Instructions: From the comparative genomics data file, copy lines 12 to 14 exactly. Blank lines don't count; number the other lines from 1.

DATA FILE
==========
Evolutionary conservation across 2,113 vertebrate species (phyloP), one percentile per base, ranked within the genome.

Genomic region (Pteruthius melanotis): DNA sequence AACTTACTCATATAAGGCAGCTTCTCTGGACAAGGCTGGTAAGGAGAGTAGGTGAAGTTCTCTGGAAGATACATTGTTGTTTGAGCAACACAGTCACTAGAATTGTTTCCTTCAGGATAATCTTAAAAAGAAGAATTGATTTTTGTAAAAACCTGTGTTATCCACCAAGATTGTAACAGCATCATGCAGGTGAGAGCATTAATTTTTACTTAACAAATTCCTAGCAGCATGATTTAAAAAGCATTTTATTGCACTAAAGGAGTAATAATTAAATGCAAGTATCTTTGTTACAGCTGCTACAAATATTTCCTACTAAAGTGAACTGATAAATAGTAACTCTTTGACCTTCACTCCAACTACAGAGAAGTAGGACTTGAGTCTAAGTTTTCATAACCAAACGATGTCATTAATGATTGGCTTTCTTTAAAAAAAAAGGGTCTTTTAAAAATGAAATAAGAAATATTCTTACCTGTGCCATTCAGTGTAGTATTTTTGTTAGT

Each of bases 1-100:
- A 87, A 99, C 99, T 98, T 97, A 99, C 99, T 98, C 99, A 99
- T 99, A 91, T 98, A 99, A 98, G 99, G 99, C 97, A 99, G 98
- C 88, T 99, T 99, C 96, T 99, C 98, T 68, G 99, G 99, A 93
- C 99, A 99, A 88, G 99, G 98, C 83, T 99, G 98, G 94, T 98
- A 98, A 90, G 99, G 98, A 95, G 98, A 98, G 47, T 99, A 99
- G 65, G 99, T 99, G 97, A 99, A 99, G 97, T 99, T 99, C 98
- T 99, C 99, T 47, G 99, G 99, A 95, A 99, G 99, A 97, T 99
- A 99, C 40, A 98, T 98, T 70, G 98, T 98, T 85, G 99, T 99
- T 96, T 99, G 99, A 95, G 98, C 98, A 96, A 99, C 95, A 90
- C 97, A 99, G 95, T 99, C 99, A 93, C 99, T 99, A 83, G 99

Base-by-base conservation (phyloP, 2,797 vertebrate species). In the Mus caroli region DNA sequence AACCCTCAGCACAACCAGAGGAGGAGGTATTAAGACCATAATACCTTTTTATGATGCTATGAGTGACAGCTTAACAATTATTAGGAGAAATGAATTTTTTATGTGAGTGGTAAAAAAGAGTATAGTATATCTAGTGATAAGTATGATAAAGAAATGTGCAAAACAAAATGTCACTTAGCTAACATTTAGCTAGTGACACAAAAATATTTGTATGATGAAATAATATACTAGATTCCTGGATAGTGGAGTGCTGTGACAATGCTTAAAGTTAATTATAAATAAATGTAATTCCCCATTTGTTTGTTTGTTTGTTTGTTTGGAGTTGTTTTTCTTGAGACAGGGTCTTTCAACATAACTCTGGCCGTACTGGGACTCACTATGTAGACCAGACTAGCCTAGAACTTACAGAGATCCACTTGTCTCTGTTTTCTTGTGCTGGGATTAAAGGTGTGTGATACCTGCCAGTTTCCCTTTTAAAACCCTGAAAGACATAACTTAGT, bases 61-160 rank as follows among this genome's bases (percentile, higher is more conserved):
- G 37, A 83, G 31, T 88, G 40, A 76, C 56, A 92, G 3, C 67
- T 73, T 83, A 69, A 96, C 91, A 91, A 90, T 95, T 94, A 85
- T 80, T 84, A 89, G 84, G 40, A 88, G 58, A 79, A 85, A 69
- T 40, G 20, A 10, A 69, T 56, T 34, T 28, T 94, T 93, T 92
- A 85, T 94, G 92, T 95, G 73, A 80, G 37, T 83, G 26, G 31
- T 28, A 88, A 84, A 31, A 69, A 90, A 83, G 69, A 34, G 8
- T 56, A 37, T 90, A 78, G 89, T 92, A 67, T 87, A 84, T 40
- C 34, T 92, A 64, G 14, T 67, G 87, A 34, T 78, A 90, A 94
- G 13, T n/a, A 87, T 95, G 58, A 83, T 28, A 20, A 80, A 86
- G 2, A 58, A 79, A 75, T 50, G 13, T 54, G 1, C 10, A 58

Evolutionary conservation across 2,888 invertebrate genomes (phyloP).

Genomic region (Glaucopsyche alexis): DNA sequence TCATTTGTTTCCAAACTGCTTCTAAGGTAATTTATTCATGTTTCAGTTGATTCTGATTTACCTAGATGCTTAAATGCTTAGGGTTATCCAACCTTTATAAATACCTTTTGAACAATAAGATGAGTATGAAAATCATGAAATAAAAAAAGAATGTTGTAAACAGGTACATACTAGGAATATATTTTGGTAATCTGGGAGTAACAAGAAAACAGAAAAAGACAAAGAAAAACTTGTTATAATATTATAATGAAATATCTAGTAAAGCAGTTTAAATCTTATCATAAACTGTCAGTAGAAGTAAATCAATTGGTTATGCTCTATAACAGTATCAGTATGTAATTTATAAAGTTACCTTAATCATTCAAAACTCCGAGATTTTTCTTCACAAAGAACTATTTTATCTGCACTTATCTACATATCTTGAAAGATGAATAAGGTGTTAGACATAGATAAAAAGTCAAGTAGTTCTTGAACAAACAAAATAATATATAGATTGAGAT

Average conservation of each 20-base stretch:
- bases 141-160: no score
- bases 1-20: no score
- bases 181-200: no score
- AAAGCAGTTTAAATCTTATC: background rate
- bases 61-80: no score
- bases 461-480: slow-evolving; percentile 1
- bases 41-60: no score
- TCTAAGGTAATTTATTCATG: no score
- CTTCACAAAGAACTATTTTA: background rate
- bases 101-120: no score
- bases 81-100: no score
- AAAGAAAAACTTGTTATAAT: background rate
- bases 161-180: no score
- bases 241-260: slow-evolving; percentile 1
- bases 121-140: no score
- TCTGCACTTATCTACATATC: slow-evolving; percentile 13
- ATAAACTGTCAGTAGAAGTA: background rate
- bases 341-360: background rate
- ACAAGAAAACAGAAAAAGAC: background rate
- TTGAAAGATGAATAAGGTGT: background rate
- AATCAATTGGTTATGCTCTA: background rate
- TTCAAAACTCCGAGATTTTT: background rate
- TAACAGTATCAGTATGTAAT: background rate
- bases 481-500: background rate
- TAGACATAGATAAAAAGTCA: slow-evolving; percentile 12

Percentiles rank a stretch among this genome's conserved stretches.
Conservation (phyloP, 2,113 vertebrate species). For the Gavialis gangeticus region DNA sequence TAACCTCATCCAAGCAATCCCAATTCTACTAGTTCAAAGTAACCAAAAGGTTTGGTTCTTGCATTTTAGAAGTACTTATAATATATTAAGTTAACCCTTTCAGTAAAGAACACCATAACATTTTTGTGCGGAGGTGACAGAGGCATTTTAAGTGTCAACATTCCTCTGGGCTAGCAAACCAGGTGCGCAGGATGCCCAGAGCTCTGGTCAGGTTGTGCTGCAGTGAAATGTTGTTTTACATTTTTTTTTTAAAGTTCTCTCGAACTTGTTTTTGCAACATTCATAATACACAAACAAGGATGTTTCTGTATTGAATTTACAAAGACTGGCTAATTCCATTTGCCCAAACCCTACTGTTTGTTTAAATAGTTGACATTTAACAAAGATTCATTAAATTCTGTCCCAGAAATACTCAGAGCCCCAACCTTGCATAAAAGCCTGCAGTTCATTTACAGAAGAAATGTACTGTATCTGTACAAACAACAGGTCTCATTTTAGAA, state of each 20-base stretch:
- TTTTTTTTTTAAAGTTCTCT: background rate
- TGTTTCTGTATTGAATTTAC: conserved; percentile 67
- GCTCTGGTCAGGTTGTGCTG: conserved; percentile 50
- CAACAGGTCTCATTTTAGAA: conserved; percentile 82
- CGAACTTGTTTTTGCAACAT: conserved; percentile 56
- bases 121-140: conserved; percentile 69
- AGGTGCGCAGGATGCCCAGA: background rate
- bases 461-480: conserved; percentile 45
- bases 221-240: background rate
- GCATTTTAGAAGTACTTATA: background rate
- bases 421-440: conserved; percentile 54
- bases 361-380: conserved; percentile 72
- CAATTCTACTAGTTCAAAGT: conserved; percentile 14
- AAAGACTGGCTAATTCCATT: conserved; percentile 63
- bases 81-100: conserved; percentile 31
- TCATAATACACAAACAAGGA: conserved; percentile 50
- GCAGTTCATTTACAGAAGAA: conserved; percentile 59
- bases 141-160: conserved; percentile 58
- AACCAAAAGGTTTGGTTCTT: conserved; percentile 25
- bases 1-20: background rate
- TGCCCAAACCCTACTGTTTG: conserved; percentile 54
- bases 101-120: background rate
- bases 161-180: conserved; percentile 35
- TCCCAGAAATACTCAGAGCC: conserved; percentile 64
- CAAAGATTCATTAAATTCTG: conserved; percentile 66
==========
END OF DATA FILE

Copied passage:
- T 96, T 99, G 99, A 95, G 98, C 98, A 96, A 99, C 95, A 90
- C 97, A 99, G 95, T 99, C 99, A 93, C 99, T 99, A 83, G 99

Base-by-base conservation (phyloP, 2,797 vertebrate species). In the Mus caroli region DNA sequence AACCCTCAGCACAACCAGAGGAGGAGGTATTAAGACCATAATACCTTTTTATGATGCTATGAGTGACAGCTTAACAATTATTAGGAGAAATGAATTTTTTATGTGAGTGGTAAAAAAGAGTATAGTATATCTAGTGATAAGTATGATAAAGAAATGTGCAAAACAAAATGTCACTTAGCTAACATTTAGCTAGTGACACAAAAATATTTGTATGATGAAATAATATACTAGATTCCTGGATAGTGGAGTGCTGTGACAATGCTTAAAGTTAATTATAAATAAATGTAATTCCCCATTTGTTTGTTTGTTTGTTTGTTTGGAGTTGTTTTTCTTGAGACAGGGTCTTTCAACATAACTCTGGCCGTACTGGGACTCACTATGTAGACCAGACTAGCCTAGAACTTACAGAGATCCACTTGTCTCTGTTTTCTTGTGCTGGGATTAAAGGTGTGTGATACCTGCCAGTTTCCCTTTTAAAACCCTGAAAGACATAACTTAGT, bases 61-160 rank as follows among this genome's bases (percentile, higher is more conserved):